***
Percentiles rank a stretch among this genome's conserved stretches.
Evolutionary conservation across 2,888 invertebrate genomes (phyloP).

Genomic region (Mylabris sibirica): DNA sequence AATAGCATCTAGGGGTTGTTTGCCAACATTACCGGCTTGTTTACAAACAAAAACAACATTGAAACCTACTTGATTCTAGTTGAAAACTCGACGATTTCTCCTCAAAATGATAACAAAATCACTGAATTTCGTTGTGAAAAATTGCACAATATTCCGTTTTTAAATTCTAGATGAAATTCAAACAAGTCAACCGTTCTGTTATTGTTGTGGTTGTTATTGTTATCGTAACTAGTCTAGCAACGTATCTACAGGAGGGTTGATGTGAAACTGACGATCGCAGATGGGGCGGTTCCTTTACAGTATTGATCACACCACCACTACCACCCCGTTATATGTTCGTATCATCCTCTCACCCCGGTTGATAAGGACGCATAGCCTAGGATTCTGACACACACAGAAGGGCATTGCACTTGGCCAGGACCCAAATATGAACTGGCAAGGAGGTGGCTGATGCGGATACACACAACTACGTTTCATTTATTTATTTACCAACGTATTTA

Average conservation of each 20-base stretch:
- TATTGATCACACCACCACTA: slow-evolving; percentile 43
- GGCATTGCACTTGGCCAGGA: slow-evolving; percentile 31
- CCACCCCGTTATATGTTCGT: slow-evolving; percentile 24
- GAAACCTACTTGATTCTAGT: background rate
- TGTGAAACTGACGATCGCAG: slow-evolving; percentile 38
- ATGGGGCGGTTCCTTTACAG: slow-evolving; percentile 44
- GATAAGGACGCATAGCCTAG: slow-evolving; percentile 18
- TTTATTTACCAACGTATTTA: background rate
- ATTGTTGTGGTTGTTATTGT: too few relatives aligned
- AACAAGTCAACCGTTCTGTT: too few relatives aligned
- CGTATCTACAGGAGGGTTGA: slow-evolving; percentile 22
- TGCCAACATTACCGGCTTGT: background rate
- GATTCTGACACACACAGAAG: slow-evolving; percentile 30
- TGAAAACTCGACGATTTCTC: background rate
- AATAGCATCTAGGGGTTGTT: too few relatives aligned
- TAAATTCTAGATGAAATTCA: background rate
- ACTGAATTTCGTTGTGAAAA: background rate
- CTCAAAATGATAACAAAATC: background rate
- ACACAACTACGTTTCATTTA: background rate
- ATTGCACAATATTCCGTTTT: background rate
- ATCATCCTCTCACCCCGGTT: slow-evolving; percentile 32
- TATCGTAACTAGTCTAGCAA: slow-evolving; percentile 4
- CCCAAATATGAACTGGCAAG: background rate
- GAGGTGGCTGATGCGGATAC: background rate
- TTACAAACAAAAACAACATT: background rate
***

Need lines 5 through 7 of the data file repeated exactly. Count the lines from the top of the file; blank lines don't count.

- TATTGATCACACCACCACTA: slow-evolving; percentile 43
- GGCATTGCACTTGGCCAGGA: slow-evolving; percentile 31
- CCACCCCGTTATATGTTCGT: slow-evolving; percentile 24